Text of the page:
Text and Psyche. Experiencing Scripture Today

Written by Schuyler Brown Reviewed By Richard S. Briggs

The axe is at the root of the historical critical tree.

Schuyler Brown’s new book will inevitably be seen as a reworking of Walter Wink’s explosive 1973 tract. The Bible in Human Transformation; indeed Wink’s back-cover commendation ensures this. As such it offers us an equally invigorating survey of the same problem which exercised Wink: how may the transformative power of the Bible be experienced after the desert of historical criticism? Twenty-five years on, and thus with postmodernism deftly bracketed out of the way, one has to say that not much has changed. The question is, then, whether Brown has succeeded in pointing a way ahead in the wake of Wink’s famous declaration of the ‘bankruptcy’ of historical criticism. I suggest that he is successful in some ways, but frustrating in others.

The introduction, ‘Reading the Bible in a Changed World’, is masterful. Brown starts with the ‘changed context’ in which the Bible is read today (a context including the predominance of pluralist religious paradigms and the rise of empiricist and historical-critical method), and then surveys various ‘reading paradigms’: the historical; the doctrinal; the liberationist; and then at greater length the ‘literary paradigm’. Here he is cautiously positive, noting that ‘the narrative paradigm has sometimes been used as a way of evading tough historical questions and of introducing doctrinal assumptions in narrative disguise’ (21). His survey ends with what one might call a ‘psychological paradigm’, although Brown does not label it such, which draws on Jung’s work to look at how a text may ‘be understood as the mimesis of the psychic processes which produced it’ (26). In a nice touch, he credits Anglicanism with the prerequisite openess to liturgical aspects of the Reformation to take on board these psychological angles.

Chapter 1. ‘Biblical Empirics’, follows this overview as something of a manifesto. Biblical empirics is proposed as the study of what actually happens when the Bible is read. Brown’s suggestion is that the essentially mystical process of personal transformation through encounter with the God behind the text is more worthy of our attention than the recovery of original or correct meanings. Devotional readings, allegorical readings and, so far as I could judge, flat-out gnostic readings are all respected, and in the inevitable rearguard action which ensues against ‘legitimacy’ (that horn of the hegemonist white beast). Brown suggests that ‘We must be prepared to entertain the dangerous notion that anyone who is affected by reading the Bible thereby demonstrates an interpretive competence’ (46).

Thus far I am reasonably persuaded, even if it seems ever elusive for a defender of this kind of interpretive realism to present non-historical-critical approaches without going overboard into a criteria-less interpretive malaise which is always very non-Nietzschean (‘the survival of the nicest’?). However, I was disappointed that the remaining chapters made only sporadic progress beyond this initial sketch.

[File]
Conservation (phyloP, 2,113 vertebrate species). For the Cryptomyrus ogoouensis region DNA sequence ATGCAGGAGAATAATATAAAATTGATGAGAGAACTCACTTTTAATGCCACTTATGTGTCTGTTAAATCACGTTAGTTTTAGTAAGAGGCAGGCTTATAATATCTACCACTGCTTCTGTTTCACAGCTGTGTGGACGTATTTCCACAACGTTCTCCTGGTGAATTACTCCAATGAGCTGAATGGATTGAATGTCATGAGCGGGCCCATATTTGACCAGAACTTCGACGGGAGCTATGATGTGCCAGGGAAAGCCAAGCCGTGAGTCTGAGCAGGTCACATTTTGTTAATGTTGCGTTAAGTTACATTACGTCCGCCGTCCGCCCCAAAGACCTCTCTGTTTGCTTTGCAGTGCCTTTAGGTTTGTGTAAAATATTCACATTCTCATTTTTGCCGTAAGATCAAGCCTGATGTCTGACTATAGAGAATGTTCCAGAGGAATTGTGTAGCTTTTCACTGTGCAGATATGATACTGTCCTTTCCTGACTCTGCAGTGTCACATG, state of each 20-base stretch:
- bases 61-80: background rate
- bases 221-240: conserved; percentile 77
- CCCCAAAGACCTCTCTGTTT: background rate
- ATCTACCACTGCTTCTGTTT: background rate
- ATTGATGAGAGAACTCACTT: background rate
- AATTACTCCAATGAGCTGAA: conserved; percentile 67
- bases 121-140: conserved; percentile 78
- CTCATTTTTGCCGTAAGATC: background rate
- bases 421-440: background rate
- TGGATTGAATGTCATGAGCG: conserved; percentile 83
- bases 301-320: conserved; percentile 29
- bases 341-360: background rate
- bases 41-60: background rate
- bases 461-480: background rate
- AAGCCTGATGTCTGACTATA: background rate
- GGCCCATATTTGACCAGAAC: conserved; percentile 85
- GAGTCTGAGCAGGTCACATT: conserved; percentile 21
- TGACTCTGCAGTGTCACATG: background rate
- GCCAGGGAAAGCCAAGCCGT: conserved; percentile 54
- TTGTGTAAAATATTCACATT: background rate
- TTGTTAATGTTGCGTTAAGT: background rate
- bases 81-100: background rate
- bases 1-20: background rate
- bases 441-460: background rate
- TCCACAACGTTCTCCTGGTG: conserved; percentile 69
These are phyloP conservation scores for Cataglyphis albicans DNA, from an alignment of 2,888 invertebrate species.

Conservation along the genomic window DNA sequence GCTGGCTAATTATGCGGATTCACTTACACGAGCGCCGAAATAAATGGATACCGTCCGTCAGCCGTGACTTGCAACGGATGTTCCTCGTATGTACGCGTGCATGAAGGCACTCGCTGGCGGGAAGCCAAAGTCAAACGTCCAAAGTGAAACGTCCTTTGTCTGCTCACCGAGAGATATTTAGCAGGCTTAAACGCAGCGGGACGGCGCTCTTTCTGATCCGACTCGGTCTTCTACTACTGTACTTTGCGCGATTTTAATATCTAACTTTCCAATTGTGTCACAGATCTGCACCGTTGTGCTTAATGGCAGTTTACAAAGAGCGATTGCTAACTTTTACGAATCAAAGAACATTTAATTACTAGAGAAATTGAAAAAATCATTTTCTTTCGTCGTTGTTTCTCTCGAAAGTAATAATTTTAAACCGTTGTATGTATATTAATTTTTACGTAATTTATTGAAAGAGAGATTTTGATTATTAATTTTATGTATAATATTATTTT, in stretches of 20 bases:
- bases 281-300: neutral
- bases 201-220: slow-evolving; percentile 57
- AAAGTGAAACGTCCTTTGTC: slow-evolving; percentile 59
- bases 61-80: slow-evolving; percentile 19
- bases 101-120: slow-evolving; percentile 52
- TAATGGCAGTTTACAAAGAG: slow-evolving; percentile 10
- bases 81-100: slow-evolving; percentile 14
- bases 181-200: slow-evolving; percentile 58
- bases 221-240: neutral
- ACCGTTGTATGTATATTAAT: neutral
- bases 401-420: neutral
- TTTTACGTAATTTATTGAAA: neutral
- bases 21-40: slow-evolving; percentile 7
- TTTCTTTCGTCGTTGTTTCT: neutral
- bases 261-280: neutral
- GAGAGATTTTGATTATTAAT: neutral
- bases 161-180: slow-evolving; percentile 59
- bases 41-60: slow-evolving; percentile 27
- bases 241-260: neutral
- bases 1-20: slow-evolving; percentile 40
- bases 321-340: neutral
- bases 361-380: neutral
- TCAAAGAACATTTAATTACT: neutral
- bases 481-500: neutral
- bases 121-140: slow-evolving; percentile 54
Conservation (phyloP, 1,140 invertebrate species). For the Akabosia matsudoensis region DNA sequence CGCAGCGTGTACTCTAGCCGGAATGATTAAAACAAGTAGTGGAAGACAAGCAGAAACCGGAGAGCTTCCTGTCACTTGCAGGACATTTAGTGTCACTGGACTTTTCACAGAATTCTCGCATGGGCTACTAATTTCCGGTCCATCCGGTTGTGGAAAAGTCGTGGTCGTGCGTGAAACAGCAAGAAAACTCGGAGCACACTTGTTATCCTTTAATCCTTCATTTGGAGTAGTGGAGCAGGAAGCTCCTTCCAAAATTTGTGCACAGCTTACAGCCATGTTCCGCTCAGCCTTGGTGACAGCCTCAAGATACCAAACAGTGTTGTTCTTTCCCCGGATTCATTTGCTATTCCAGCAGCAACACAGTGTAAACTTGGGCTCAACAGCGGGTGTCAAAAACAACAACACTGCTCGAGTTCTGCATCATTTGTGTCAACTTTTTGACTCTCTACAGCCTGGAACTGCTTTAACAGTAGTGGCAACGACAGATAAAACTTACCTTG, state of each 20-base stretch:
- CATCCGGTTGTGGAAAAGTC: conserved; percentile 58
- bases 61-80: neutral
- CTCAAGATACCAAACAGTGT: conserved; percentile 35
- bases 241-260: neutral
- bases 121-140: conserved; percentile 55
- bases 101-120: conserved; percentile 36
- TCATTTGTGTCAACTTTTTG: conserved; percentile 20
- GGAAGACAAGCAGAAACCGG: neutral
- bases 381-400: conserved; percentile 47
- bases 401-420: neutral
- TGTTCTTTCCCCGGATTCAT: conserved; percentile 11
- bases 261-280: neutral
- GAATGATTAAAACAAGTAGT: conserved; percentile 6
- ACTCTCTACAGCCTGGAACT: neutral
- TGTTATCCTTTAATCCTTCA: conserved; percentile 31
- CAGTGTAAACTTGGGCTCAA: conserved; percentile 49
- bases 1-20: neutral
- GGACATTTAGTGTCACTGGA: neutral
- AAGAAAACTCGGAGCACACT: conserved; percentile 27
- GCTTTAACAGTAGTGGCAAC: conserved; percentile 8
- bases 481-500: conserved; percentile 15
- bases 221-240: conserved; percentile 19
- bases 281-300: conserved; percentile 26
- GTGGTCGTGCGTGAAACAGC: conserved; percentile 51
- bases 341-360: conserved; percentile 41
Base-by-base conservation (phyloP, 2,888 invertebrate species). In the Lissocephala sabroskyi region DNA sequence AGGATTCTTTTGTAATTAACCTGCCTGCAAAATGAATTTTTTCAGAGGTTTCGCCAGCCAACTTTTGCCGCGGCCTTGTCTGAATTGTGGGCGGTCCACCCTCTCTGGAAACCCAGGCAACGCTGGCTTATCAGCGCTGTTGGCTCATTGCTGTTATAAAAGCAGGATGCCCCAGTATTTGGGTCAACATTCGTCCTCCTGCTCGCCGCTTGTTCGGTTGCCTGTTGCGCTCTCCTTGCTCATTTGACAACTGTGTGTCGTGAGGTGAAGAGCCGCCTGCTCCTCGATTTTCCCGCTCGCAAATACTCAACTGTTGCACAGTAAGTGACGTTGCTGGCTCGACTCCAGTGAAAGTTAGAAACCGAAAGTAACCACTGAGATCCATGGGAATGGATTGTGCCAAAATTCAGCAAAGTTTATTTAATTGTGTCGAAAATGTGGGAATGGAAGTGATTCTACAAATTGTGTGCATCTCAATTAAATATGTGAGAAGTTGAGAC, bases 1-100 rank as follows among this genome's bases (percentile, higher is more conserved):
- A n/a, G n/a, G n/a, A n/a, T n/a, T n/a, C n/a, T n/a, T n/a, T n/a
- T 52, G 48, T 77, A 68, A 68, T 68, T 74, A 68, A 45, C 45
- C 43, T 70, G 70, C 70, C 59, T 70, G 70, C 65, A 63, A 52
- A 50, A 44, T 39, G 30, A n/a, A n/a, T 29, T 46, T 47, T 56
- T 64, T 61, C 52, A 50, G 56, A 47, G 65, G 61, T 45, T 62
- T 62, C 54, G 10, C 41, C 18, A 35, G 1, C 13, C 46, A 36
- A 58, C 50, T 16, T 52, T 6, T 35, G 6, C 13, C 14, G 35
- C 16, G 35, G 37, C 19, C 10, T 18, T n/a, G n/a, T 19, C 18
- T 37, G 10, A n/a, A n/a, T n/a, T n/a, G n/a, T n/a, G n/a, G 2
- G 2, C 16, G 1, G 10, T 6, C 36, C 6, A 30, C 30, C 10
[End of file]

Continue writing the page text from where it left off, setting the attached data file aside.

‘Literary Criticism’, chapter 2, revisits some of Brown’s earlier work on author, text and reader, and probes more fully his introductory comments. However, I wonder if he underrates the difficulty of his closing section on how literary the Bible may be; and in his positing of ‘cognitive’ and ‘affective’ dimensions of narrative (75) perhaps a more polyvalent speech act model would avoid a tendency towards over-polarisation.

Chapters 3 and 4 pursue the less cognitive approaches via Jung and oral and aural texturing. Again there are some interesting ideas, such as the significance of word sounds and reading aloud, but sometimes the opaque mystery of Jungian analysis (chapter 3 is entitled ‘The Mysterious Revelation’) seemed to be appealed to at precisely the point where it needed clarification. The final chapter is a bizarre detour into gnostic reading habits as ‘an interesting parallel’ to biblical empirics which ‘does not prove anything’ (135). This seemed something of an anti-climax.

Brown’s rousing conclusion reminds us of the challenges, and I found myself heartily agreeing with its call for an approach to the Bible which will wait on God for personal transformation. But in some ways this simply restates the problem, and reveals that in fact the book has not taken us a great deal further down the road. While there is much that I appreciate in Text and Psyche, and incidentally it is written with a beautiful economy of expression and lightness of touch, I am not sure that Jungian archetypes represent an entirely well articulated way ahead in the promising project of biblical empirics. Perhaps a more generous estimate of historical criticism, mediated through some such mechanism as reception history, will provide a framework within which biblical empirics could flourish alongside, rather than instead of, more normative concerns such as interpretive legitimacy.

I don’t have any clear answers to these questions. The disappointing thing appears to be that Brown doesn’t either. But as a thought-provoking manifesto, this is still a valuable read.

Richard S. Briggs

Cranmer Hall, Durham